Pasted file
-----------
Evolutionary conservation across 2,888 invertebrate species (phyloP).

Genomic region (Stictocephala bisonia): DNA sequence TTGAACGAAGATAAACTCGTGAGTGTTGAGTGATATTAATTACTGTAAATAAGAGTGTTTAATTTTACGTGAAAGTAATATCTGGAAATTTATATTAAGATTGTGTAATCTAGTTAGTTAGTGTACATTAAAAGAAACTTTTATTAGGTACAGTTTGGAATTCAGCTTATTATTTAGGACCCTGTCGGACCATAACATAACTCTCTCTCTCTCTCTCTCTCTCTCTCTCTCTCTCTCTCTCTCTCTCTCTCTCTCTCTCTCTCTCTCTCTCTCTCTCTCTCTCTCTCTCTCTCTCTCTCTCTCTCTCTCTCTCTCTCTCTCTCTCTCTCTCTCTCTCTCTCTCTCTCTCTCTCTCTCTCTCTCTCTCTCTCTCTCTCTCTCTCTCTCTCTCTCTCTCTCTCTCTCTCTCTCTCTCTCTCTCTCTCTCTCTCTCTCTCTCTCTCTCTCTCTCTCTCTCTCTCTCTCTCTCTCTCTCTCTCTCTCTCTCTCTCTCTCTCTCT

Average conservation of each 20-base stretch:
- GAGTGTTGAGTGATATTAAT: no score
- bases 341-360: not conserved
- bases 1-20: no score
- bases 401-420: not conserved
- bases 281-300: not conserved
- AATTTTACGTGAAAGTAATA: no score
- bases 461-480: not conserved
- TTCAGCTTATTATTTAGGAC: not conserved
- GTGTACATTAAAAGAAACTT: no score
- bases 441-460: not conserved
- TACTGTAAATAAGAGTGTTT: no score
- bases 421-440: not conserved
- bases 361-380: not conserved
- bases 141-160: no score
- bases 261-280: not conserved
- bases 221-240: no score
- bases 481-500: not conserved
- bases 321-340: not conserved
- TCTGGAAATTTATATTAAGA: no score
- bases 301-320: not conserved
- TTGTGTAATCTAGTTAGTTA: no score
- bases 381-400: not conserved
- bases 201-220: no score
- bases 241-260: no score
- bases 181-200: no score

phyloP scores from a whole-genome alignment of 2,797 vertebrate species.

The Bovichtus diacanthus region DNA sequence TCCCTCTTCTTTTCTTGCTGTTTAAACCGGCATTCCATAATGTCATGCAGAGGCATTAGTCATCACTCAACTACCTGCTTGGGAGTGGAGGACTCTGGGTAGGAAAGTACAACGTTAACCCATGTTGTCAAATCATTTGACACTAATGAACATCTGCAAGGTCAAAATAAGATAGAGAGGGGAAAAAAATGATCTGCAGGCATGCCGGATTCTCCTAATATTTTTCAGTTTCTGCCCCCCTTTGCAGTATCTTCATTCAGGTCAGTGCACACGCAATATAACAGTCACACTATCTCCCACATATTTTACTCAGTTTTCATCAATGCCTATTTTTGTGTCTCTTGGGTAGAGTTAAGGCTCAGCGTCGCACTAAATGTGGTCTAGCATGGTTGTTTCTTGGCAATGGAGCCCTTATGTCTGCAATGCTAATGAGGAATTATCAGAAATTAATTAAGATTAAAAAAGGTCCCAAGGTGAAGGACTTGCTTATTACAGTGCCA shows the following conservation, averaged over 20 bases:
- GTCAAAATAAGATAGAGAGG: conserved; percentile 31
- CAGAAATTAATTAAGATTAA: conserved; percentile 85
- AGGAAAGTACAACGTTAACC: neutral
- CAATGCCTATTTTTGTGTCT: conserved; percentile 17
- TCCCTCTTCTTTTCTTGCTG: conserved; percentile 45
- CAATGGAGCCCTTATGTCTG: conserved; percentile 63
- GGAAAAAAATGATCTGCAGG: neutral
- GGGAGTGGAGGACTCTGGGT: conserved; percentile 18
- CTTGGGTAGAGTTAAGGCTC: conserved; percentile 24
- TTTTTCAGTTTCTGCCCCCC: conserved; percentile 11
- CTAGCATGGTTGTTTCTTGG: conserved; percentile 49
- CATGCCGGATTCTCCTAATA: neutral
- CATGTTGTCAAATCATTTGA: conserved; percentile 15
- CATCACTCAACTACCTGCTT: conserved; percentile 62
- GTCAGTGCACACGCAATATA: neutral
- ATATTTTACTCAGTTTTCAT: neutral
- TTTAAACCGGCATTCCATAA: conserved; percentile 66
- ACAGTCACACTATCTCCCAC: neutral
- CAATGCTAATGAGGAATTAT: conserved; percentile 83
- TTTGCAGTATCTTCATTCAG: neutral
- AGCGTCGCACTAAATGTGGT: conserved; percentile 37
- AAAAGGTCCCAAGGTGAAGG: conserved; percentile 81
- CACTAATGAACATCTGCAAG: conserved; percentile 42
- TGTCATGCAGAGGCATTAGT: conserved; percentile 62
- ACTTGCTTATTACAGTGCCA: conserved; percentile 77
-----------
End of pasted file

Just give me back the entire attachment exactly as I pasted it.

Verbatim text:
Evolutionary conservation across 2,888 invertebrate species (phyloP).

Genomic region (Stictocephala bisonia): DNA sequence TTGAACGAAGATAAACTCGTGAGTGTTGAGTGATATTAATTACTGTAAATAAGAGTGTTTAATTTTACGTGAAAGTAATATCTGGAAATTTATATTAAGATTGTGTAATCTAGTTAGTTAGTGTACATTAAAAGAAACTTTTATTAGGTACAGTTTGGAATTCAGCTTATTATTTAGGACCCTGTCGGACCATAACATAACTCTCTCTCTCTCTCTCTCTCTCTCTCTCTCTCTCTCTCTCTCTCTCTCTCTCTCTCTCTCTCTCTCTCTCTCTCTCTCTCTCTCTCTCTCTCTCTCTCTCTCTCTCTCTCTCTCTCTCTCTCTCTCTCTCTCTCTCTCTCTCTCTCTCTCTCTCTCTCTCTCTCTCTCTCTCTCTCTCTCTCTCTCTCTCTCTCTCTCTCTCTCTCTCTCTCTCTCTCTCTCTCTCTCTCTCTCTCTCTCTCTCTCTCTCTCTCTCTCTCTCTCTCTCTCTCTCTCTCTCTCTCTCTCTCTCTCTCTCT

Average conservation of each 20-base stretch:
- GAGTGTTGAGTGATATTAAT: no score
- bases 341-360: not conserved
- bases 1-20: no score
- bases 401-420: not conserved
- bases 281-300: not conserved
- AATTTTACGTGAAAGTAATA: no score
- bases 461-480: not conserved
- TTCAGCTTATTATTTAGGAC: not conserved
- GTGTACATTAAAAGAAACTT: no score
- bases 441-460: not conserved
- TACTGTAAATAAGAGTGTTT: no score
- bases 421-440: not conserved
- bases 361-380: not conserved
- bases 141-160: no score
- bases 261-280: not conserved
- bases 221-240: no score
- bases 481-500: not conserved
- bases 321-340: not conserved
- TCTGGAAATTTATATTAAGA: no score
- bases 301-320: not conserved
- TTGTGTAATCTAGTTAGTTA: no score
- bases 381-400: not conserved
- bases 201-220: no score
- bases 241-260: no score
- bases 181-200: no score

phyloP scores from a whole-genome alignment of 2,797 vertebrate species.

The Bovichtus diacanthus region DNA sequence TCCCTCTTCTTTTCTTGCTGTTTAAACCGGCATTCCATAATGTCATGCAGAGGCATTAGTCATCACTCAACTACCTGCTTGGGAGTGGAGGACTCTGGGTAGGAAAGTACAACGTTAACCCATGTTGTCAAATCATTTGACACTAATGAACATCTGCAAGGTCAAAATAAGATAGAGAGGGGAAAAAAATGATCTGCAGGCATGCCGGATTCTCCTAATATTTTTCAGTTTCTGCCCCCCTTTGCAGTATCTTCATTCAGGTCAGTGCACACGCAATATAACAGTCACACTATCTCCCACATATTTTACTCAGTTTTCATCAATGCCTATTTTTGTGTCTCTTGGGTAGAGTTAAGGCTCAGCGTCGCACTAAATGTGGTCTAGCATGGTTGTTTCTTGGCAATGGAGCCCTTATGTCTGCAATGCTAATGAGGAATTATCAGAAATTAATTAAGATTAAAAAAGGTCCCAAGGTGAAGGACTTGCTTATTACAGTGCCA shows the following conservation, averaged over 20 bases:
- GTCAAAATAAGATAGAGAGG: conserved; percentile 31
- CAGAAATTAATTAAGATTAA: conserved; percentile 85
- AGGAAAGTACAACGTTAACC: neutral
- CAATGCCTATTTTTGTGTCT: conserved; percentile 17
- TCCCTCTTCTTTTCTTGCTG: conserved; percentile 45
- CAATGGAGCCCTTATGTCTG: conserved; percentile 63
- GGAAAAAAATGATCTGCAGG: neutral
- GGGAGTGGAGGACTCTGGGT: conserved; percentile 18
- CTTGGGTAGAGTTAAGGCTC: conserved; percentile 24
- TTTTTCAGTTTCTGCCCCCC: conserved; percentile 11
- CTAGCATGGTTGTTTCTTGG: conserved; percentile 49
- CATGCCGGATTCTCCTAATA: neutral
- CATGTTGTCAAATCATTTGA: conserved; percentile 15
- CATCACTCAACTACCTGCTT: conserved; percentile 62
- GTCAGTGCACACGCAATATA: neutral
- ATATTTTACTCAGTTTTCAT: neutral
- TTTAAACCGGCATTCCATAA: conserved; percentile 66
- ACAGTCACACTATCTCCCAC: neutral
- CAATGCTAATGAGGAATTAT: conserved; percentile 83
- TTTGCAGTATCTTCATTCAG: neutral
- AGCGTCGCACTAAATGTGGT: conserved; percentile 37
- AAAAGGTCCCAAGGTGAAGG: conserved; percentile 81
- CACTAATGAACATCTGCAAG: conserved; percentile 42
- TGTCATGCAGAGGCATTAGT: conserved; percentile 62
- ACTTGCTTATTACAGTGCCA: conserved; percentile 77